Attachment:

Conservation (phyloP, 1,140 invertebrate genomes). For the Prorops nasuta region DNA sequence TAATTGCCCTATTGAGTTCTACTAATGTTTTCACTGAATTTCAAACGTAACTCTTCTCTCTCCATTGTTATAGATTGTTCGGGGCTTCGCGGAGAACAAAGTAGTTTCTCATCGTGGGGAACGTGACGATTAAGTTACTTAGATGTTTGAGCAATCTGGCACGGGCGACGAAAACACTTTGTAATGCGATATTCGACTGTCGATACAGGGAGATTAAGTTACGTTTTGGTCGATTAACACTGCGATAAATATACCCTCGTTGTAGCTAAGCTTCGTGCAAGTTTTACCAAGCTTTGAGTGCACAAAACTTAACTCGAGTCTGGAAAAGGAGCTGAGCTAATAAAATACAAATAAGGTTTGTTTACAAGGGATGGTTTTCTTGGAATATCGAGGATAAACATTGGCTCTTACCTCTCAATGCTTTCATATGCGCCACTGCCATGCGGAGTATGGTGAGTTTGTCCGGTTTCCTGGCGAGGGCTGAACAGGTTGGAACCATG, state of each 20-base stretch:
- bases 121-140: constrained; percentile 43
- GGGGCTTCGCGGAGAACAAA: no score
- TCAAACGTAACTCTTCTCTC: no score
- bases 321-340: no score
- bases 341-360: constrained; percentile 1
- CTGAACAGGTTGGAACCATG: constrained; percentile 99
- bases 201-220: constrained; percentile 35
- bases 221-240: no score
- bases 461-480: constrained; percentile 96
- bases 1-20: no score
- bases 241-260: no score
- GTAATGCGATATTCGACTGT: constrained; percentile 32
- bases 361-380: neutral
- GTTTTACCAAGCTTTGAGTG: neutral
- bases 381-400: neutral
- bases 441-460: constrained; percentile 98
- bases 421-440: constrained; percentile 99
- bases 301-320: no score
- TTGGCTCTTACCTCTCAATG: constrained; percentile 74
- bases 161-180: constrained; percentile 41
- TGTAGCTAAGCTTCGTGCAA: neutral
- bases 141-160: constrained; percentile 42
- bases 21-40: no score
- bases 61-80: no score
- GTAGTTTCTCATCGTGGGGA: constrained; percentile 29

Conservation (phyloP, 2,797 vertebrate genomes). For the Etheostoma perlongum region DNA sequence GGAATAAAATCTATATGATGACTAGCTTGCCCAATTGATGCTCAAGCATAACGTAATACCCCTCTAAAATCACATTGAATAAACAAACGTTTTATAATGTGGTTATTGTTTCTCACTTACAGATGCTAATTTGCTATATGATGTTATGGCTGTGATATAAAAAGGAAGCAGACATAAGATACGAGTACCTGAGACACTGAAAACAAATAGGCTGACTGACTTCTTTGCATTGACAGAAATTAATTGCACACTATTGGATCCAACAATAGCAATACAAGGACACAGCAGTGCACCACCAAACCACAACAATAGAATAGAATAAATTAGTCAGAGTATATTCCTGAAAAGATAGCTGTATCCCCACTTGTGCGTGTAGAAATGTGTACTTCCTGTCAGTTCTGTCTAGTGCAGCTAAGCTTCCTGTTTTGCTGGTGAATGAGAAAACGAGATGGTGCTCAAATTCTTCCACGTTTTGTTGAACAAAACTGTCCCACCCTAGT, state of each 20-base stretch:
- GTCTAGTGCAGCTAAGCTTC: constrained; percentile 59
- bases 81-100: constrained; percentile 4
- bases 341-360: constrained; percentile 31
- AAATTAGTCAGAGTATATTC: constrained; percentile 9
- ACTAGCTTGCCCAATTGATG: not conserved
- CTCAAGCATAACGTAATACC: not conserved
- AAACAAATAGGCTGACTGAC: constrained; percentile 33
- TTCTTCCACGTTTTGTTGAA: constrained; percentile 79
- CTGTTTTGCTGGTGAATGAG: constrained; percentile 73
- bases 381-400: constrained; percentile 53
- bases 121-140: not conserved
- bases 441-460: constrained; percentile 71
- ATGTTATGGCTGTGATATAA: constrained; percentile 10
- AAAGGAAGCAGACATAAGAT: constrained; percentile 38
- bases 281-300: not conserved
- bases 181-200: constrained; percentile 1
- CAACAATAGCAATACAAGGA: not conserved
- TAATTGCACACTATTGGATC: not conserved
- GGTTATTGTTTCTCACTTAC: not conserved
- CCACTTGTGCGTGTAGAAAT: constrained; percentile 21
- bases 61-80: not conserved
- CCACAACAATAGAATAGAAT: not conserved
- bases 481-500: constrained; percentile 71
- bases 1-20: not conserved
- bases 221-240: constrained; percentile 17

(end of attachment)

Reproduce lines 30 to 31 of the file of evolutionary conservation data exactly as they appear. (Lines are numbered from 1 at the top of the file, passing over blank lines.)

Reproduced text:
- bases 341-360: constrained; percentile 31
- AAATTAGTCAGAGTATATTC: constrained; percentile 9